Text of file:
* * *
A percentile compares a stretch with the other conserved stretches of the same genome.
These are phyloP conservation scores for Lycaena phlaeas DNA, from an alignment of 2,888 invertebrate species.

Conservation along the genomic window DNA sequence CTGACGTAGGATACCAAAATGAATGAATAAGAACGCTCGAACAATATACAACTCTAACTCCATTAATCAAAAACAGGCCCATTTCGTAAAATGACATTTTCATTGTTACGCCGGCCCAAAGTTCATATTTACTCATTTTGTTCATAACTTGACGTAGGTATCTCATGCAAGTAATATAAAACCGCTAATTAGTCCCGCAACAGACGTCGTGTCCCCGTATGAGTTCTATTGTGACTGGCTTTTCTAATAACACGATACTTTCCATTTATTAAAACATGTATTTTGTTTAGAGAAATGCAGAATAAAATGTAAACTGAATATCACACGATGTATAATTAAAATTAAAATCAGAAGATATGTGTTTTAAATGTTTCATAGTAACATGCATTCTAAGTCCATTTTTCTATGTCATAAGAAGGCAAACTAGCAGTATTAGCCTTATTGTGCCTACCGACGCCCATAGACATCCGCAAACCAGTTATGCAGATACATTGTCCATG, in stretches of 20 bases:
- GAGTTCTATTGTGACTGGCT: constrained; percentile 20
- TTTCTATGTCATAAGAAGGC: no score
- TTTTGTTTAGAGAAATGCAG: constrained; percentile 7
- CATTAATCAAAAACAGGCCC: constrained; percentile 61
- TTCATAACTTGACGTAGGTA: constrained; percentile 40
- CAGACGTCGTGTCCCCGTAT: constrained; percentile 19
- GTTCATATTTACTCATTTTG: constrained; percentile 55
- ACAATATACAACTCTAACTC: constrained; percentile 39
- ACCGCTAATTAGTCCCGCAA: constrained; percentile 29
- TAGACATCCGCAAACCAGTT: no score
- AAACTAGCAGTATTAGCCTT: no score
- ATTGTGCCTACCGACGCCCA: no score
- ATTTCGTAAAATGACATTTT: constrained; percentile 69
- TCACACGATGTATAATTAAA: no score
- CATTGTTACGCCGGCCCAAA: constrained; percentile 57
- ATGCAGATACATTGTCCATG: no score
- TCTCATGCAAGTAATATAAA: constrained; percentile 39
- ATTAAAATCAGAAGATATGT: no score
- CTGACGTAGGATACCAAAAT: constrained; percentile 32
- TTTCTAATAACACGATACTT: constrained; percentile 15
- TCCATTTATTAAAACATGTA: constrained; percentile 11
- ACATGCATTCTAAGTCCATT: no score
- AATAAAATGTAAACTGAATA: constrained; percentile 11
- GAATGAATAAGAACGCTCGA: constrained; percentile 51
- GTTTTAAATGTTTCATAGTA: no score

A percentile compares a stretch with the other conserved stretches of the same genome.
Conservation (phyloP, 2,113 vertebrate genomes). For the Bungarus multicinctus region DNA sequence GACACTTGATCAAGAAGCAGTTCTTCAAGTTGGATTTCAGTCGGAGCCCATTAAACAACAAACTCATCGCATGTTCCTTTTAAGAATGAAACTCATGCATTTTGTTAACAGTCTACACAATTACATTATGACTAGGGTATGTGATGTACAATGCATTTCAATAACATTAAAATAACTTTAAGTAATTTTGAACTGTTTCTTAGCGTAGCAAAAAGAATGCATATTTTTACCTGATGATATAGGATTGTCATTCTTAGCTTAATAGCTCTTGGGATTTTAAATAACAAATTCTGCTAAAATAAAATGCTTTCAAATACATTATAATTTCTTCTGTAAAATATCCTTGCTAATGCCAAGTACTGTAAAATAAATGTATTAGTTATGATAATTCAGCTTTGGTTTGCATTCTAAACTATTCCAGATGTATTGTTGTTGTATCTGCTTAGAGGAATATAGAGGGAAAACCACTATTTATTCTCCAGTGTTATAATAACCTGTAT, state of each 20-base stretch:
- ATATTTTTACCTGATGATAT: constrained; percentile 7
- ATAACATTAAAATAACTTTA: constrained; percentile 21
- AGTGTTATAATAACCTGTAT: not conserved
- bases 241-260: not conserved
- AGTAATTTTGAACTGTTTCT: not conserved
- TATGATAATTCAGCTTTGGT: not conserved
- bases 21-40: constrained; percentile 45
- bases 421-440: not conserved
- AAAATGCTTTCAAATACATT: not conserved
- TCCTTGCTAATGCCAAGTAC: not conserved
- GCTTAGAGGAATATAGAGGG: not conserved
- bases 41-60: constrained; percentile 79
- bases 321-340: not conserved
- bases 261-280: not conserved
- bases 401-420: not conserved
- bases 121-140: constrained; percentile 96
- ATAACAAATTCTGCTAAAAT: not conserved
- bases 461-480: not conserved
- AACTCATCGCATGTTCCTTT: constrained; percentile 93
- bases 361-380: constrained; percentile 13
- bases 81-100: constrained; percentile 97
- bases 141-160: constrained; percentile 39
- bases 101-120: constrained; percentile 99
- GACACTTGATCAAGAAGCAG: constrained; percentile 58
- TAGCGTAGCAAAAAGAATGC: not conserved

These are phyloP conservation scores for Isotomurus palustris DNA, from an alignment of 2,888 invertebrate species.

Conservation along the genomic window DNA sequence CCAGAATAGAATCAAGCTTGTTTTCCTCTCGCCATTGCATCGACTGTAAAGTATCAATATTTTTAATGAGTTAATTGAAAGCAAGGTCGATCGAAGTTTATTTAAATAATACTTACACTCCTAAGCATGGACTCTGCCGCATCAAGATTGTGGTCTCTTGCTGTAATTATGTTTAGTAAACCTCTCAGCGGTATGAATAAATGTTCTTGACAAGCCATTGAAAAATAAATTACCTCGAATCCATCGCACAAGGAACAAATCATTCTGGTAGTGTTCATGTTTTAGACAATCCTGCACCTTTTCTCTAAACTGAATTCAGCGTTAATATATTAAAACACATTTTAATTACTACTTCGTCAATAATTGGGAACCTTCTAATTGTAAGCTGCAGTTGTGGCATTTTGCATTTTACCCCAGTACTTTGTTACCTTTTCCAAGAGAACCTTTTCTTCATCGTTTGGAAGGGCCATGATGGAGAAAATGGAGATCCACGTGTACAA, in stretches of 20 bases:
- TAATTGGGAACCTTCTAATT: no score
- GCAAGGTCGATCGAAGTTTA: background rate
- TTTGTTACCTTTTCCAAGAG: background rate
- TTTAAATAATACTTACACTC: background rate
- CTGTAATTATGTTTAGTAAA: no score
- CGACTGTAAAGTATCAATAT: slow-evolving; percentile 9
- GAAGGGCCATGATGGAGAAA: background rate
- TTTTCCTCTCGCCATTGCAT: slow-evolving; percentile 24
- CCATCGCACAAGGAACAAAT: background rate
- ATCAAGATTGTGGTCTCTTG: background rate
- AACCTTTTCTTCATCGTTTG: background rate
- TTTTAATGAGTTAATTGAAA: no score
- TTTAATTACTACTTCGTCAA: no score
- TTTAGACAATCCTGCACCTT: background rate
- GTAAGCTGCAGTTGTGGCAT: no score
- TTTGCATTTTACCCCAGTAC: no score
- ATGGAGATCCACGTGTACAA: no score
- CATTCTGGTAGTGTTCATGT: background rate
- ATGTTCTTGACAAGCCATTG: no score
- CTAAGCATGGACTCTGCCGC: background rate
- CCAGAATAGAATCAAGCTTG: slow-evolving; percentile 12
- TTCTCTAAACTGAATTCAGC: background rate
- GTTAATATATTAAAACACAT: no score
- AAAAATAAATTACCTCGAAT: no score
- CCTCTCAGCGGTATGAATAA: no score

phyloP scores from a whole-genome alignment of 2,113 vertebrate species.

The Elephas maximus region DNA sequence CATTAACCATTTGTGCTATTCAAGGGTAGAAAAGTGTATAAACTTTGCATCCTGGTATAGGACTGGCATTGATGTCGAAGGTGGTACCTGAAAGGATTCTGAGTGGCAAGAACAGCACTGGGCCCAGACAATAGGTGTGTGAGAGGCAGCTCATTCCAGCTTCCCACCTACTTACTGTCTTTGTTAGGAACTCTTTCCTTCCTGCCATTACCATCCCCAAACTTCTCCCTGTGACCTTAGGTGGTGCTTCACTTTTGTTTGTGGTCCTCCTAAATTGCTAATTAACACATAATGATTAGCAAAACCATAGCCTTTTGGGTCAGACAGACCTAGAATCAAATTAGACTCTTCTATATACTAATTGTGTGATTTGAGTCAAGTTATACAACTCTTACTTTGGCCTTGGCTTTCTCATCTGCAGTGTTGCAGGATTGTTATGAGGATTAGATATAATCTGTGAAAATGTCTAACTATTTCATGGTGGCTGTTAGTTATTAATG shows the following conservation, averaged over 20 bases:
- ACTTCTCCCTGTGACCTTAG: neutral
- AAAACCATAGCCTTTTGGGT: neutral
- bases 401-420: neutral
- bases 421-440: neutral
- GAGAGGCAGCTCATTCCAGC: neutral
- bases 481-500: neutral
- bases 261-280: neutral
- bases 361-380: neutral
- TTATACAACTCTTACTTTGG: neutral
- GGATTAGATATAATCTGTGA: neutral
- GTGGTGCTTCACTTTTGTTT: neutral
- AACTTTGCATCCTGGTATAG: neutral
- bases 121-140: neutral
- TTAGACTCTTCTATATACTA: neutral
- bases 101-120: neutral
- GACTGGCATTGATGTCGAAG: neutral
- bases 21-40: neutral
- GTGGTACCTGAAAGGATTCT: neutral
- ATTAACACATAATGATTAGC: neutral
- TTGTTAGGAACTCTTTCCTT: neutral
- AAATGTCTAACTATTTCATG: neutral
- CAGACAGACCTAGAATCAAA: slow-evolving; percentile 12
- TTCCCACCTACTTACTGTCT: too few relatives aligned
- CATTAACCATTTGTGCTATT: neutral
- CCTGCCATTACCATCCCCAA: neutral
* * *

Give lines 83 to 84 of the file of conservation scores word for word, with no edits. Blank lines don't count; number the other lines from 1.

phyloP scores from a whole-genome alignment of 2,113 vertebrate species.

The Elephas maximus region DNA sequence CATTAACCATTTGTGCTATTCAAGGGTAGAAAAGTGTATAAACTTTGCATCCTGGTATAGGACTGGCATTGATGTCGAAGGTGGTACCTGAAAGGATTCTGAGTGGCAAGAACAGCACTGGGCCCAGACAATAGGTGTGTGAGAGGCAGCTCATTCCAGCTTCCCACCTACTTACTGTCTTTGTTAGGAACTCTTTCCTTCCTGCCATTACCATCCCCAAACTTCTCCCTGTGACCTTAGGTGGTGCTTCACTTTTGTTTGTGGTCCTCCTAAATTGCTAATTAACACATAATGATTAGCAAAACCATAGCCTTTTGGGTCAGACAGACCTAGAATCAAATTAGACTCTTCTATATACTAATTGTGTGATTTGAGTCAAGTTATACAACTCTTACTTTGGCCTTGGCTTTCTCATCTGCAGTGTTGCAGGATTGTTATGAGGATTAGATATAATCTGTGAAAATGTCTAACTATTTCATGGTGGCTGTTAGTTATTAATG shows the following conservation, averaged over 20 bases: